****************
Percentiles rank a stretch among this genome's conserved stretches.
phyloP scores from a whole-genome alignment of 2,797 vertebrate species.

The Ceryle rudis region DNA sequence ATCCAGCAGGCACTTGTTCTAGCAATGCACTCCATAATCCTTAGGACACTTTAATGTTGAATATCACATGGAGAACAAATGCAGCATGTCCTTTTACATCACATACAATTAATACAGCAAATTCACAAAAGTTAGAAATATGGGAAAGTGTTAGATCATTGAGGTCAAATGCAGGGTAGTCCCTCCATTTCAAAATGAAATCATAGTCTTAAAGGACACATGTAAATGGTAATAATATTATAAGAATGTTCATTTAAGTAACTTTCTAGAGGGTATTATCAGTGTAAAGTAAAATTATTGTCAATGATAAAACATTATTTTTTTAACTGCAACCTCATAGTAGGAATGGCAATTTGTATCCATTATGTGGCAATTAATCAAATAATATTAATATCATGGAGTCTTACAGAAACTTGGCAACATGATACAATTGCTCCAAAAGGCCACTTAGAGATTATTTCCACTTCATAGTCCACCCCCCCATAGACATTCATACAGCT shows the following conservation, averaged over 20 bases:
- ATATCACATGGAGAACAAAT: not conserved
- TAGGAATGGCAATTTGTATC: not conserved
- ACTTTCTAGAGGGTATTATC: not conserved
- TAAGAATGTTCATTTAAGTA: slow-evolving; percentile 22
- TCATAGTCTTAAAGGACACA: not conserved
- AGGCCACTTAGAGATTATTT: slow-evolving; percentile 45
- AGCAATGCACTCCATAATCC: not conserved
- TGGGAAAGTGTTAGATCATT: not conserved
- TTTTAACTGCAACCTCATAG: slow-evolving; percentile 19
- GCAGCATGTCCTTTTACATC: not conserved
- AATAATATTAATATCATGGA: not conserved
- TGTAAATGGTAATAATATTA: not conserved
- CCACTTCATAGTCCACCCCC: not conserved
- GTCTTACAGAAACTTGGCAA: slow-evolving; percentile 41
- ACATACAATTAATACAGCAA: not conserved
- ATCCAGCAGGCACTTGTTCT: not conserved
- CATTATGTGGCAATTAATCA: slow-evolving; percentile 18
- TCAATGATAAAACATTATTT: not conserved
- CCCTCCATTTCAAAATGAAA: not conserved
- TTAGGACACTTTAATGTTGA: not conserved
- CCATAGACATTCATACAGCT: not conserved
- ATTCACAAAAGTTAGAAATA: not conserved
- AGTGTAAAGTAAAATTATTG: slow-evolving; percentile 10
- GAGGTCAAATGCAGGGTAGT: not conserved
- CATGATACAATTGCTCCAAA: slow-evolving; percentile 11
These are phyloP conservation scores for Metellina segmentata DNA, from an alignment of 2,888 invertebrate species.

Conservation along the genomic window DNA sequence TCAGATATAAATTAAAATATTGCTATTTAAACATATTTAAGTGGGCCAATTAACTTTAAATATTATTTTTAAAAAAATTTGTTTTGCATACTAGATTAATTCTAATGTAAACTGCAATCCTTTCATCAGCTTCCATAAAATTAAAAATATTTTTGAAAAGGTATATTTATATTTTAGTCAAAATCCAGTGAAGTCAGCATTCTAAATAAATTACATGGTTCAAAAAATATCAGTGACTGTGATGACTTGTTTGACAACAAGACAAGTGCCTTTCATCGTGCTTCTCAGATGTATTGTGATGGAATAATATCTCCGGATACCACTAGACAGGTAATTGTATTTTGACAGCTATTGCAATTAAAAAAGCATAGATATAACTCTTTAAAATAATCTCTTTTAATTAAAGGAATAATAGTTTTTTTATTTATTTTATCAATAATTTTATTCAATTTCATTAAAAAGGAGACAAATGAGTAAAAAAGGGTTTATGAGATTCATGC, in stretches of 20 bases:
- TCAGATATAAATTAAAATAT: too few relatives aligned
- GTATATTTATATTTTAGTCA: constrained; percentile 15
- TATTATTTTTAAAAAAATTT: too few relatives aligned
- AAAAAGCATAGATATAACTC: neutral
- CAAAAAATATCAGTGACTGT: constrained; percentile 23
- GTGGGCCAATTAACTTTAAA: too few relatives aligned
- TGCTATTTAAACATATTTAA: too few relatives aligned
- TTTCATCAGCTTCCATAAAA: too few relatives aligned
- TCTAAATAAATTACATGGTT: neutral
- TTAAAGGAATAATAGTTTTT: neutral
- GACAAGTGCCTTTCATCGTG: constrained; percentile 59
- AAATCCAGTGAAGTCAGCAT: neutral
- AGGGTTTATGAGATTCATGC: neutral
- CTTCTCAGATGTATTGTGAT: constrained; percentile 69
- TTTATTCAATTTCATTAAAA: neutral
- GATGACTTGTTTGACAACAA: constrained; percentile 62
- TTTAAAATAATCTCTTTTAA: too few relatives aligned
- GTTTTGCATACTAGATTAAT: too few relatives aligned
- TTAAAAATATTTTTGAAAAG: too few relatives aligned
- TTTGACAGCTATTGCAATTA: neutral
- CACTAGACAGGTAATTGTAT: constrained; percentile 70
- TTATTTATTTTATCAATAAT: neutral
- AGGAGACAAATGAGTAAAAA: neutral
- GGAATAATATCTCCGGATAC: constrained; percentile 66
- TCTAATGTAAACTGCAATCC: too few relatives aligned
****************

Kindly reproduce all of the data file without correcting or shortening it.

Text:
Percentiles rank a stretch among this genome's conserved stretches.
phyloP scores from a whole-genome alignment of 2,797 vertebrate species.

The Ceryle rudis region DNA sequence ATCCAGCAGGCACTTGTTCTAGCAATGCACTCCATAATCCTTAGGACACTTTAATGTTGAATATCACATGGAGAACAAATGCAGCATGTCCTTTTACATCACATACAATTAATACAGCAAATTCACAAAAGTTAGAAATATGGGAAAGTGTTAGATCATTGAGGTCAAATGCAGGGTAGTCCCTCCATTTCAAAATGAAATCATAGTCTTAAAGGACACATGTAAATGGTAATAATATTATAAGAATGTTCATTTAAGTAACTTTCTAGAGGGTATTATCAGTGTAAAGTAAAATTATTGTCAATGATAAAACATTATTTTTTTAACTGCAACCTCATAGTAGGAATGGCAATTTGTATCCATTATGTGGCAATTAATCAAATAATATTAATATCATGGAGTCTTACAGAAACTTGGCAACATGATACAATTGCTCCAAAAGGCCACTTAGAGATTATTTCCACTTCATAGTCCACCCCCCCATAGACATTCATACAGCT shows the following conservation, averaged over 20 bases:
- ATATCACATGGAGAACAAAT: not conserved
- TAGGAATGGCAATTTGTATC: not conserved
- ACTTTCTAGAGGGTATTATC: not conserved
- TAAGAATGTTCATTTAAGTA: slow-evolving; percentile 22
- TCATAGTCTTAAAGGACACA: not conserved
- AGGCCACTTAGAGATTATTT: slow-evolving; percentile 45
- AGCAATGCACTCCATAATCC: not conserved
- TGGGAAAGTGTTAGATCATT: not conserved
- TTTTAACTGCAACCTCATAG: slow-evolving; percentile 19
- GCAGCATGTCCTTTTACATC: not conserved
- AATAATATTAATATCATGGA: not conserved
- TGTAAATGGTAATAATATTA: not conserved
- CCACTTCATAGTCCACCCCC: not conserved
- GTCTTACAGAAACTTGGCAA: slow-evolving; percentile 41
- ACATACAATTAATACAGCAA: not conserved
- ATCCAGCAGGCACTTGTTCT: not conserved
- CATTATGTGGCAATTAATCA: slow-evolving; percentile 18
- TCAATGATAAAACATTATTT: not conserved
- CCCTCCATTTCAAAATGAAA: not conserved
- TTAGGACACTTTAATGTTGA: not conserved
- CCATAGACATTCATACAGCT: not conserved
- ATTCACAAAAGTTAGAAATA: not conserved
- AGTGTAAAGTAAAATTATTG: slow-evolving; percentile 10
- GAGGTCAAATGCAGGGTAGT: not conserved
- CATGATACAATTGCTCCAAA: slow-evolving; percentile 11
These are phyloP conservation scores for Metellina segmentata DNA, from an alignment of 2,888 invertebrate species.

Conservation along the genomic window DNA sequence TCAGATATAAATTAAAATATTGCTATTTAAACATATTTAAGTGGGCCAATTAACTTTAAATATTATTTTTAAAAAAATTTGTTTTGCATACTAGATTAATTCTAATGTAAACTGCAATCCTTTCATCAGCTTCCATAAAATTAAAAATATTTTTGAAAAGGTATATTTATATTTTAGTCAAAATCCAGTGAAGTCAGCATTCTAAATAAATTACATGGTTCAAAAAATATCAGTGACTGTGATGACTTGTTTGACAACAAGACAAGTGCCTTTCATCGTGCTTCTCAGATGTATTGTGATGGAATAATATCTCCGGATACCACTAGACAGGTAATTGTATTTTGACAGCTATTGCAATTAAAAAAGCATAGATATAACTCTTTAAAATAATCTCTTTTAATTAAAGGAATAATAGTTTTTTTATTTATTTTATCAATAATTTTATTCAATTTCATTAAAAAGGAGACAAATGAGTAAAAAAGGGTTTATGAGATTCATGC, in stretches of 20 bases:
- TCAGATATAAATTAAAATAT: too few relatives aligned
- GTATATTTATATTTTAGTCA: constrained; percentile 15
- TATTATTTTTAAAAAAATTT: too few relatives aligned
- AAAAAGCATAGATATAACTC: neutral
- CAAAAAATATCAGTGACTGT: constrained; percentile 23
- GTGGGCCAATTAACTTTAAA: too few relatives aligned
- TGCTATTTAAACATATTTAA: too few relatives aligned
- TTTCATCAGCTTCCATAAAA: too few relatives aligned
- TCTAAATAAATTACATGGTT: neutral
- TTAAAGGAATAATAGTTTTT: neutral
- GACAAGTGCCTTTCATCGTG: constrained; percentile 59
- AAATCCAGTGAAGTCAGCAT: neutral
- AGGGTTTATGAGATTCATGC: neutral
- CTTCTCAGATGTATTGTGAT: constrained; percentile 69
- TTTATTCAATTTCATTAAAA: neutral
- GATGACTTGTTTGACAACAA: constrained; percentile 62
- TTTAAAATAATCTCTTTTAA: too few relatives aligned
- GTTTTGCATACTAGATTAAT: too few relatives aligned
- TTAAAAATATTTTTGAAAAG: too few relatives aligned
- TTTGACAGCTATTGCAATTA: neutral
- CACTAGACAGGTAATTGTAT: constrained; percentile 70
- TTATTTATTTTATCAATAAT: neutral
- AGGAGACAAATGAGTAAAAA: neutral
- GGAATAATATCTCCGGATAC: constrained; percentile 66
- TCTAATGTAAACTGCAATCC: too few relatives aligned